Taft: Poppies are the symbol of Memorial Day

Like so many holiday weekends, this is one of those times when folks are happy for a chance for some fun at the beach, on the water, in the mountains or just a place to get away from it all and rest. But few know why they have the time off in the first place.

You may see men and women in the uniform of some Veterans organization — such as the Veterans of Foreign Wars or the American Legion — passing out silk or paper poppies (for a donation) in shopping malls as a hint that this is Memorial Day weekend.

So what, you might wonder, are we memorializing? The fact that it started out at least 146 years ago as Decoration Day doesn’t help either. What are we decorating?

The whole idea started officially in 1868 when veterans of the Grand Army of the Republic set a day in May (when flowers would be in bloom) as a time to decorate with bouquets the graves of the 215,000 dead from the Civil War. Following the requisite speeches by suitable officials, children from the Soldiers’ and Sailors’ Orphan Home and members of the GAR, singing hymns and reciting prayers as they went, made their way through Arlington National Cemetery strewing flowers on both Union and Confederate graves.

Other local ceremonies had sprung up throughout the North and the South earlier or at about the same time and many were called Memorial Day observances. Businesses closed, flags flew at half mast and flowers were placed on graves of the Civil War dead.

Not until after World War I was the event designated to remember those who made the ultimate sacrifice in all of our nation’s wars (634,597 in 20 conflicts since the Civil War) and it was not until 1971 that Congress declared Memorial Day to be a national holiday to be observed on the last Monday in May.

There are few civic ceremonies marking the day anymore, but most local VFW, American Legion or DAV (Disabled American Veterans) groups will have a ceremony of lowering flags to half-mast, patriotic speeches and prayers. Some folks will go to cemeteries to place flowers on graves. Throughout the weekend, veterans from those organizations and their auxiliaries will offer red poppies to passersby, mostly in shopping areas.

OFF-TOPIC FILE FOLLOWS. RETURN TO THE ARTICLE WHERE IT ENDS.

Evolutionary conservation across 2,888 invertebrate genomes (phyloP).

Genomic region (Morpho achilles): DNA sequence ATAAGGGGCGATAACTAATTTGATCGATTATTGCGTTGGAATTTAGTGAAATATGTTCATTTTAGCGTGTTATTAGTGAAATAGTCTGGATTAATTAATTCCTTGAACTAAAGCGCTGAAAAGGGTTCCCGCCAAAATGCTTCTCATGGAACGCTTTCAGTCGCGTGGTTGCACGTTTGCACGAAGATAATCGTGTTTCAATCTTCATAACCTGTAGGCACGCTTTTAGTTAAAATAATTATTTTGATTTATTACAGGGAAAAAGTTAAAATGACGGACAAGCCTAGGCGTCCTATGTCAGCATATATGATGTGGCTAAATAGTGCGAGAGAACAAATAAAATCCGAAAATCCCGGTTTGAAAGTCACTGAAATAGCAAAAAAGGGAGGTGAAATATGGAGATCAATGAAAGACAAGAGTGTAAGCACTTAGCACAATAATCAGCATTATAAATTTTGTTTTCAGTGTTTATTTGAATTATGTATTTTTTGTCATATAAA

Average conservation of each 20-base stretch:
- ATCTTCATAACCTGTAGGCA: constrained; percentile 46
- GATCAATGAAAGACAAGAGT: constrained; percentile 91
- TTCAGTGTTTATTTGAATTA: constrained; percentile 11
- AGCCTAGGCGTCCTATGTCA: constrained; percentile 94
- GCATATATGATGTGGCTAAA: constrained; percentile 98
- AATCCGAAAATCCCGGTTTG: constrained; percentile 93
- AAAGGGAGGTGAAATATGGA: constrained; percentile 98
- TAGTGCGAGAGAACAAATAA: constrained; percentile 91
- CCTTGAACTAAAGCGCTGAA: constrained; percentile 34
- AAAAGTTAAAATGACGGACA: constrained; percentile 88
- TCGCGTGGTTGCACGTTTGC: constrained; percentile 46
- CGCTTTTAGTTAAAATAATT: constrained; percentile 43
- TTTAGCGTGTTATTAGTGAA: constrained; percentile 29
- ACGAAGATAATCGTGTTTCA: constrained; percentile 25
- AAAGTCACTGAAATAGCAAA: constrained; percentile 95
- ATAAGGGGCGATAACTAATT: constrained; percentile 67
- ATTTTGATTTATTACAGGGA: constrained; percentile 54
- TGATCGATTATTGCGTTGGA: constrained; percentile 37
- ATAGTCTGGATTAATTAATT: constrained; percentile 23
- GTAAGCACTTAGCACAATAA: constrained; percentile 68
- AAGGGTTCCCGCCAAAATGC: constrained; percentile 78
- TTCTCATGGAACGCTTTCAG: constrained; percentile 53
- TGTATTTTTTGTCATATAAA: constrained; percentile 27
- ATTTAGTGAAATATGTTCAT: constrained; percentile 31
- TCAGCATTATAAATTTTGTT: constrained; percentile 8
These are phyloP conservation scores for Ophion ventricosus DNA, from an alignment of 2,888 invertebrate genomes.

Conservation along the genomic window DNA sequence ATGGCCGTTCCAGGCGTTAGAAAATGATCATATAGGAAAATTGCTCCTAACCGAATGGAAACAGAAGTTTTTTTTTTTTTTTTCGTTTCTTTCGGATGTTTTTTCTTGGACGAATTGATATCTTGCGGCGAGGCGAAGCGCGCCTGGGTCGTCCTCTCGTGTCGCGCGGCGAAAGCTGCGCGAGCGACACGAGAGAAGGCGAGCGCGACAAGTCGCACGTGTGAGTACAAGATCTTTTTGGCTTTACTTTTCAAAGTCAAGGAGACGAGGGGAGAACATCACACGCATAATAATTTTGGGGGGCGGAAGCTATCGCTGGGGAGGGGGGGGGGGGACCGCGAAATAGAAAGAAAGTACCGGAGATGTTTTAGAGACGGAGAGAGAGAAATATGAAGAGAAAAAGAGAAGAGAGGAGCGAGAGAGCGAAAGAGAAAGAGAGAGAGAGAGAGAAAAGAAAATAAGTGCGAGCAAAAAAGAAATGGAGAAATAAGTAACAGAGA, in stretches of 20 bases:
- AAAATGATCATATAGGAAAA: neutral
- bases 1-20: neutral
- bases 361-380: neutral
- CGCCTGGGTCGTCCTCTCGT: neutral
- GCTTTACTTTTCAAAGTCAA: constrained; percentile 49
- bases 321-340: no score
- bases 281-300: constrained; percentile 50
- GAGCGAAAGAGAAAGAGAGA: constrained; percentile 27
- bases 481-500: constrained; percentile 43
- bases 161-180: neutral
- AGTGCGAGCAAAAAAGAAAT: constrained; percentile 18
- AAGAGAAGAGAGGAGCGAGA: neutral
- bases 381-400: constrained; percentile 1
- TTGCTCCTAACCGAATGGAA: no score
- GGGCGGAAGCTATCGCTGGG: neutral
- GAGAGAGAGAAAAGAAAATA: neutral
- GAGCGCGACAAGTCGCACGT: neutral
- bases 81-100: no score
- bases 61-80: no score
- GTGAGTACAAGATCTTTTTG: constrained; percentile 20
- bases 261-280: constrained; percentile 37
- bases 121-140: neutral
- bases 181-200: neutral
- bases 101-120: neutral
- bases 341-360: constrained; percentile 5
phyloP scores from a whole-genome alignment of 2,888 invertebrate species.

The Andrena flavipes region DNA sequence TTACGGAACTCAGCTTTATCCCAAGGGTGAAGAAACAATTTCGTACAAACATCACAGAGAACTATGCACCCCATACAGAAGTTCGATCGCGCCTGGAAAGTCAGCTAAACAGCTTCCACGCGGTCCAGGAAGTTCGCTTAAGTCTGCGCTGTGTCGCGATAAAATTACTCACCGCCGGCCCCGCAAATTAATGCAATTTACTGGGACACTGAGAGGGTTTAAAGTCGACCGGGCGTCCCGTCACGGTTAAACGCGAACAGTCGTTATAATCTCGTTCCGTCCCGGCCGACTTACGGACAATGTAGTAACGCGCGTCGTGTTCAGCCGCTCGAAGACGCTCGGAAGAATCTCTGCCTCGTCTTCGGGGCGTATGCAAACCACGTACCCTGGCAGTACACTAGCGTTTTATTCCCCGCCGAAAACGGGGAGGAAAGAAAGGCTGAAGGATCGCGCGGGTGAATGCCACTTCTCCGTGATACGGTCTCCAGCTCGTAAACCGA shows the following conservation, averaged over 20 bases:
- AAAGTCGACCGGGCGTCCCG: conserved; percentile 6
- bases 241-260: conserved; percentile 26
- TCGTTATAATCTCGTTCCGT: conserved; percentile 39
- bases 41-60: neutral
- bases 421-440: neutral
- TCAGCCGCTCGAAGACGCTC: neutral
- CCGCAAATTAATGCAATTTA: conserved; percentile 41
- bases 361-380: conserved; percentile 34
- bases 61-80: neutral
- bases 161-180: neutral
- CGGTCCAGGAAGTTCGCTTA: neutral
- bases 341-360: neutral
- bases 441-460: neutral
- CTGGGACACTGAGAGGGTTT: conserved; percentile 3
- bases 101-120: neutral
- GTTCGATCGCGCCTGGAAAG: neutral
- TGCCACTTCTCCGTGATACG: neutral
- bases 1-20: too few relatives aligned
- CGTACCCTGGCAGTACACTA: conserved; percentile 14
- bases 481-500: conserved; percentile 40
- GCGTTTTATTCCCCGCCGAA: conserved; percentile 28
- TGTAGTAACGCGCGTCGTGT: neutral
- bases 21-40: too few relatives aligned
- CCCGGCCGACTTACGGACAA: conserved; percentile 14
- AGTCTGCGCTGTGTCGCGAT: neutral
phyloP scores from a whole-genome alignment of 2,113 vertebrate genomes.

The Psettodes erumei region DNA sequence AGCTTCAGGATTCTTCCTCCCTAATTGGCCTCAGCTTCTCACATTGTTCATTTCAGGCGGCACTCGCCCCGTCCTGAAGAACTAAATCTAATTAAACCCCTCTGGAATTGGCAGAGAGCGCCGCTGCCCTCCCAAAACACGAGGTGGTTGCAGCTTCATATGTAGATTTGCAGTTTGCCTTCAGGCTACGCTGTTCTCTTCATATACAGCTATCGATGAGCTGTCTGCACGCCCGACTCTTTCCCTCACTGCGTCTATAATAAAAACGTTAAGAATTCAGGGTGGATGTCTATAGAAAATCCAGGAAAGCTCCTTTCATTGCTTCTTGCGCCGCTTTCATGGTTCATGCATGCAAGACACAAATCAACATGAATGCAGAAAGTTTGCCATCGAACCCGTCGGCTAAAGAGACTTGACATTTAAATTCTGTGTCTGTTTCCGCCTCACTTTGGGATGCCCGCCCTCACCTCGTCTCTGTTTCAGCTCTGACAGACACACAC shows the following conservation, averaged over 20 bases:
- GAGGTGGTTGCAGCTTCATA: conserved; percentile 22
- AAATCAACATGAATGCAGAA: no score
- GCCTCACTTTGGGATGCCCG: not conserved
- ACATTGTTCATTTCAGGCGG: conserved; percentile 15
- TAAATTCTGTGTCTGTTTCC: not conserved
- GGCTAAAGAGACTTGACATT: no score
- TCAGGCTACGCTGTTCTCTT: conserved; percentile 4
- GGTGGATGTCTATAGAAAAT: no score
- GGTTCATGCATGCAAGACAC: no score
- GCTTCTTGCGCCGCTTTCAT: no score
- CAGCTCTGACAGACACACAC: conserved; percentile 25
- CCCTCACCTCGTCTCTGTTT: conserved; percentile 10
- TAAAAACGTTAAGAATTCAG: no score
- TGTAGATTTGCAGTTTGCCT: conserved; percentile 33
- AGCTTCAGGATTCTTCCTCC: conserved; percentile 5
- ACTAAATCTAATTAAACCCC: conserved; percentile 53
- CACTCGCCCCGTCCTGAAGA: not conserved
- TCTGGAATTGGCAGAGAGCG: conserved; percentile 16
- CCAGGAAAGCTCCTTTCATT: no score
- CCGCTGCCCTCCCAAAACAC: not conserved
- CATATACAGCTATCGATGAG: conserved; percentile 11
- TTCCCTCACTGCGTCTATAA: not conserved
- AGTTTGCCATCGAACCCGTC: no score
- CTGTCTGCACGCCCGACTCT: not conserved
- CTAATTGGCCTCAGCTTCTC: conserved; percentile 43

Those poppies — red symbolizing blood shed in war — are a tradition promoted by the VFW since 1922. Seven years earlier, Moina Michael, a native of New Hope, Ga., vowed to encourage people to wear poppies in memory of those who died in Europe during World War I. The idea came to the University of Georgia professor in response to the popular poem, “In Flanders Field,” by Canadian doctor John McCrae, who had served in that conflict.

Because she was teaching a class of disabled veterans and saw the need for help, Michael started selling silk poppies and contributing the money to helping such veterans. For her efforts, the U.S. Post Office dedicated a 3-cent stamp to her in 1948, four years after her death.

Around the country last year, veteran organizations distributed 10 million Buddy Poppies made by disabled men and women, veterans in hospitals and other facilities, reported Randi Law, communications manager for the national office of the Veterans of Foreign Wars in Kansas City, Mo. Donations from those receiving the traditional red flowers amounted to $13 million, she said. That money compensates the veterans who assemble the poppies, provides financial assistance in maintaining state and national rehabilitation and service programs, and partially supports the VFW National Home for Orphans and Widows of our nation’s veterans.

Typical of the two relatively small VFW posts and two American Legion Posts in the Brooksville-Spring Hill area are:

♦ VFW Post 10209 at 1473 Edward R. Noll Drive In Spring’ Hill, where Mike Gonsalves, a combat medic from the Army’s 101st Airborne unit in Vietnam, is in charge of charitable projects. “Our aim is to improve on last year’s record of nearly 700 poppies distributed and donations of nearly $1,500. Part of that money went for Thanksgiving turkeys for needy families. Representatives of the post will be offering the flowers at the Sam’s Club at 13360 Cortez Blvd.

A formal ceremony open to the public will be held at the post at 11 a.m. Monday, said Gonsalves, himself a disabled veteran. The ceremony will be followed by entertainment featuring Gene Collins of Down Deep Sound.

♦ VFW Post 8713 at 1681 E. Jefferson St. in Brooksville where incoming post Cmdr. Dave Doerr said the 138 members of his unit aim to distribute 500 poppies in the Winn Dixie shopping area at 1230 S. Broad St. and the Publix shopping area at 19390 Cortez Blvd.

In addition, Doerr, a Navy seaman during the Vietnam conflict, said there would be a Memorial Day service outdoors at the post with a flag ceremony and a program during which the principal speaker will be Chaplain Dennis Wilson.

Those activities are planned to conform to the order of Maj. Gen. John A. Logan, who was in charge of the first official observance of Declaration Day. He directed that posts under his command decorate graves, “with the choicest flowers of springtime.” He urged: “Let no neglect, no ravages of time, testify to the present or to the coming generations that we have forgotten as a people the cost of a free and undivided republic.”

A veteran of the 100th Infantry Division in World War II, Adon Taft was for 48 years a reporter for the Miami Herald. He lives in Brooksville and is a frequent contributor to Hernando Today. Email him at adontaft@yahoo.com.

Taft: Poppies are the symbol of Memorial Day
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